Deep bass fills the room in Reza Monahan’s Grimm’s Aged Pill at Monte Vista Projects. The sound is continuously humming, thumping, roaring, but never audaciously loud or obnoxiously overwhelming. The oscillating sonic wave is felt by the body but not in the bones. On the far wall, the projected screen plays photographic urban landscapes — recognizable New York boroughs made somewhat indiscernible — cutting from one scene to the next, interspersed with solid colors or blanks, mashed up with smaller illustrated images in a picture-in-picture overlay. Beyond the geographical familiarity, the narrative remains impalpable.
The space is modestly dark. Dimmed spotlights cast an inconspicuous amount of light on serial wall sculptures made of water-jet-cut marble slabs encircled with fiery orange or cool blue white neon lights. Unlike minimalist fluorescent tubes or conceptual neon texts, Monahan’s lights are superficial in their function, forming artificial halos around the cold marbles. In turn, his light sculptures appear to have been excavated from a bustling sci-fi ghetto or decimated Las Vegas Strip. However lurid, they are undoubtedly desirable and tantalizingly sexy.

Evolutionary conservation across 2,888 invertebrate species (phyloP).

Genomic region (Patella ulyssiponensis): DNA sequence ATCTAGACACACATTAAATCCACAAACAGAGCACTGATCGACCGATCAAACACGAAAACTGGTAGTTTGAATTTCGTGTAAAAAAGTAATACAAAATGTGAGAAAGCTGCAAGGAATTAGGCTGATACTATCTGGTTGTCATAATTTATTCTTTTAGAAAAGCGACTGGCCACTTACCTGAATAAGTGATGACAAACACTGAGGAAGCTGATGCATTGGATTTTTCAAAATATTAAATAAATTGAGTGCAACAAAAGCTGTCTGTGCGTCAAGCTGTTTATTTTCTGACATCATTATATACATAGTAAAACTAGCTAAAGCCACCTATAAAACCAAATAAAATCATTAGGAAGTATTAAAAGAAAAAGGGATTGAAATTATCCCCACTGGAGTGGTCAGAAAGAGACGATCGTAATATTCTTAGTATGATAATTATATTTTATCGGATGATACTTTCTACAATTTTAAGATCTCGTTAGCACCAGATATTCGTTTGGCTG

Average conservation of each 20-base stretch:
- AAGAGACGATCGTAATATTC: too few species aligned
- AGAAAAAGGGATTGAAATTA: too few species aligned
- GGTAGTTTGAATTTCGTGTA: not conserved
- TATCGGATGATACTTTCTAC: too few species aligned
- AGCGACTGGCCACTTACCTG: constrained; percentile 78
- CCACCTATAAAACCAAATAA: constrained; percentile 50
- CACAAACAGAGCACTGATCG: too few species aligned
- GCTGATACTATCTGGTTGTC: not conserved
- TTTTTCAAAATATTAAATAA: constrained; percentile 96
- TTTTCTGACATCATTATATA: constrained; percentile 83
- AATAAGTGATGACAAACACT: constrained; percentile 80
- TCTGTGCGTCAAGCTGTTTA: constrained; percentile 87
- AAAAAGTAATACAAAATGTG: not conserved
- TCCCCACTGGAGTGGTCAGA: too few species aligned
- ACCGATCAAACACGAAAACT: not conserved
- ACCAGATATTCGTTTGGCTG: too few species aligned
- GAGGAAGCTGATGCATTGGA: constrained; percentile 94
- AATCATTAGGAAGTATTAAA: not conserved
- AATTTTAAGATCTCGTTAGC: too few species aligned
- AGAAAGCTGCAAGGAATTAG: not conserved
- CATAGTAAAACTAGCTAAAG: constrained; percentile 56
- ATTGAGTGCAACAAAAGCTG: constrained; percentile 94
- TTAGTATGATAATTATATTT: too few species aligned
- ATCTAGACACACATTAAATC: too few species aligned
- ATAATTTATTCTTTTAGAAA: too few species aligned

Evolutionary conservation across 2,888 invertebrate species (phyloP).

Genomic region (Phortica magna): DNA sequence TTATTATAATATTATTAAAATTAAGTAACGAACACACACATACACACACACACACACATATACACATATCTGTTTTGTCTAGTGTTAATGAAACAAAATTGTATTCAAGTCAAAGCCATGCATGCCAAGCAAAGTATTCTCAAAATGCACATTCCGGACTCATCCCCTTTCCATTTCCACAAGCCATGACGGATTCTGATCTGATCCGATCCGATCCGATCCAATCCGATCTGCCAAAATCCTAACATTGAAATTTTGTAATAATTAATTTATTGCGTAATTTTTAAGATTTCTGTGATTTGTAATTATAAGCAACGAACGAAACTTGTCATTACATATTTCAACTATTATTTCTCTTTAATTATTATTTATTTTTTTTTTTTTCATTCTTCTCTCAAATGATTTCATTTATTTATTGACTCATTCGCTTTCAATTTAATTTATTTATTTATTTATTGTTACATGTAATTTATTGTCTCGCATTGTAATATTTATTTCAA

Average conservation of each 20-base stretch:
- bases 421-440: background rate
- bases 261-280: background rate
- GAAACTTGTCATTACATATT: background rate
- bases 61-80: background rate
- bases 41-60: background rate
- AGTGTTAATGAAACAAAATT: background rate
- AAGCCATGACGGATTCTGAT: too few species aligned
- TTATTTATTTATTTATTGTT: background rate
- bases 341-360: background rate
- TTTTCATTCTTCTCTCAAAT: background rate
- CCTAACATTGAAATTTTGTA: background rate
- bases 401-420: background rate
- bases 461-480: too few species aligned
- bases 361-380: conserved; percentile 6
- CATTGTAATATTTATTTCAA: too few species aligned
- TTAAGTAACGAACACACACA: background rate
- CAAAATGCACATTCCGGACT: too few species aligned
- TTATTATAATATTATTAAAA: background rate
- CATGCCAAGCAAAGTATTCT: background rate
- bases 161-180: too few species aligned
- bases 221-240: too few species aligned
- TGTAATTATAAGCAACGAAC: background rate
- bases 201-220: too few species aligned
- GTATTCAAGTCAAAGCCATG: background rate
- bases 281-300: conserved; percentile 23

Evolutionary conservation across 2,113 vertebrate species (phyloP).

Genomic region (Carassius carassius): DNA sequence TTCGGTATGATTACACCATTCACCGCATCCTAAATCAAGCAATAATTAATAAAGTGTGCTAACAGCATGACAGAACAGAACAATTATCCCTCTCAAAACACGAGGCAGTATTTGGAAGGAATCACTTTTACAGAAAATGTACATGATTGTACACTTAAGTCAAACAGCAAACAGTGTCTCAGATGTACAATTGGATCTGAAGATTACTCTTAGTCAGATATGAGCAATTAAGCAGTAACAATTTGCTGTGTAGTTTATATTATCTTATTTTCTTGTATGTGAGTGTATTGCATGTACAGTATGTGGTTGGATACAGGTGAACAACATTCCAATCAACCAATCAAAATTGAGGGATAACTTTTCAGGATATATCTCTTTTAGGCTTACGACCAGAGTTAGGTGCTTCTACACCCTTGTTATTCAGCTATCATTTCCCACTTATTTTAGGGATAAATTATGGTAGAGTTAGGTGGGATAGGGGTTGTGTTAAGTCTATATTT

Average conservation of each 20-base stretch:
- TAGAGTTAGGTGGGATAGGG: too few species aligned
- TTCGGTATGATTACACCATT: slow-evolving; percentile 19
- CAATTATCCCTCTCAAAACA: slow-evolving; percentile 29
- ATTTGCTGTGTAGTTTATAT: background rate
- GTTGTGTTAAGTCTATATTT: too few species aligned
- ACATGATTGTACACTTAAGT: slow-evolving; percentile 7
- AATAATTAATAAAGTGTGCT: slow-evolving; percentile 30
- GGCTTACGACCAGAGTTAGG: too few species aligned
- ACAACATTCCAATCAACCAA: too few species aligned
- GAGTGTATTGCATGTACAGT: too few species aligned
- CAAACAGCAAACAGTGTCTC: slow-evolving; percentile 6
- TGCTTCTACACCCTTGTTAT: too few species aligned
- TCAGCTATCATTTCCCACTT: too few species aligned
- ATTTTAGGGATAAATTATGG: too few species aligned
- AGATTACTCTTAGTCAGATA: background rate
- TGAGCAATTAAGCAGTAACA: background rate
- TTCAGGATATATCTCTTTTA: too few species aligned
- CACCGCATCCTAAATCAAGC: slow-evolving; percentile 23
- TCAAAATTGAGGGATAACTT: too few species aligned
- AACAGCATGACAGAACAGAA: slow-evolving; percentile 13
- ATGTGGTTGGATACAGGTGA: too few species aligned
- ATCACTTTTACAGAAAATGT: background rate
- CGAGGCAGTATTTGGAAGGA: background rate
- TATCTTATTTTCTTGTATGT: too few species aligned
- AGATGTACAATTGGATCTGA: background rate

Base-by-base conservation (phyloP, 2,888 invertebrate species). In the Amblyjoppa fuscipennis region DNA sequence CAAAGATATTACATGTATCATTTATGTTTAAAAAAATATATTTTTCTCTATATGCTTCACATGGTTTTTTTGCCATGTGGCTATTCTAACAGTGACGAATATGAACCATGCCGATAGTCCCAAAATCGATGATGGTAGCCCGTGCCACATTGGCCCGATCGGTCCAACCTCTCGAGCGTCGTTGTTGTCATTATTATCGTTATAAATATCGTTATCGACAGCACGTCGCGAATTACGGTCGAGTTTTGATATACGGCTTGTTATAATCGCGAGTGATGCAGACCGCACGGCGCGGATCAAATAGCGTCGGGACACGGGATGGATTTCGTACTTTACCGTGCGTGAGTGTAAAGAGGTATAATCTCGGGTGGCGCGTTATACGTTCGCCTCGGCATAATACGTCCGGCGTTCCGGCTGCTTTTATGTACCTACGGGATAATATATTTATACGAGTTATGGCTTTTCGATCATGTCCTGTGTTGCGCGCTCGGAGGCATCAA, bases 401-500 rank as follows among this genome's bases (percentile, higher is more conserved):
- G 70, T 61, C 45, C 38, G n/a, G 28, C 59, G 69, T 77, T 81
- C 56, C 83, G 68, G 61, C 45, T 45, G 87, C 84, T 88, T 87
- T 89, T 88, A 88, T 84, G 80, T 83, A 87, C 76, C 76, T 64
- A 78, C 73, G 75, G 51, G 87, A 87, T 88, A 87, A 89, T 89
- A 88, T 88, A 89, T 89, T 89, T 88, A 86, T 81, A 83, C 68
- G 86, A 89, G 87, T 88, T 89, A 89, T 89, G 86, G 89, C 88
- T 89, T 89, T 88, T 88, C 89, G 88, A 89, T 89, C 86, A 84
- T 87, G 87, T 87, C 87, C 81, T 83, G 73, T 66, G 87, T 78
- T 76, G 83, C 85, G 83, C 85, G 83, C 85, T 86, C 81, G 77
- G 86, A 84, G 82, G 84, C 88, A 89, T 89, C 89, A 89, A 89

Laser has etched each marble’s slick surface with a dialogue — like Moses on Mount Sinai carving ten commandments onto stones but with precise kerning, accurate tracking, and correct leading. Several characters converse, among them a serial killer. An attempt to use one or more of these dialogues to narrate the moving image on the wall brings no satisfaction. There is an immediate, intuitive sense that these are interconnected. Deciphering their exact relationship, however, proves to be a tall order.
No matter, simply basking in Monahan’s light and sound is as immersive and rewarding as decoding the incoherent narrative.
Reza Monahan’s Grimm’s Aged Pill is on view at Monte Vista Projects until August 23, 2015. It’s a GO-GET-LOST.
All images courtesy of artist.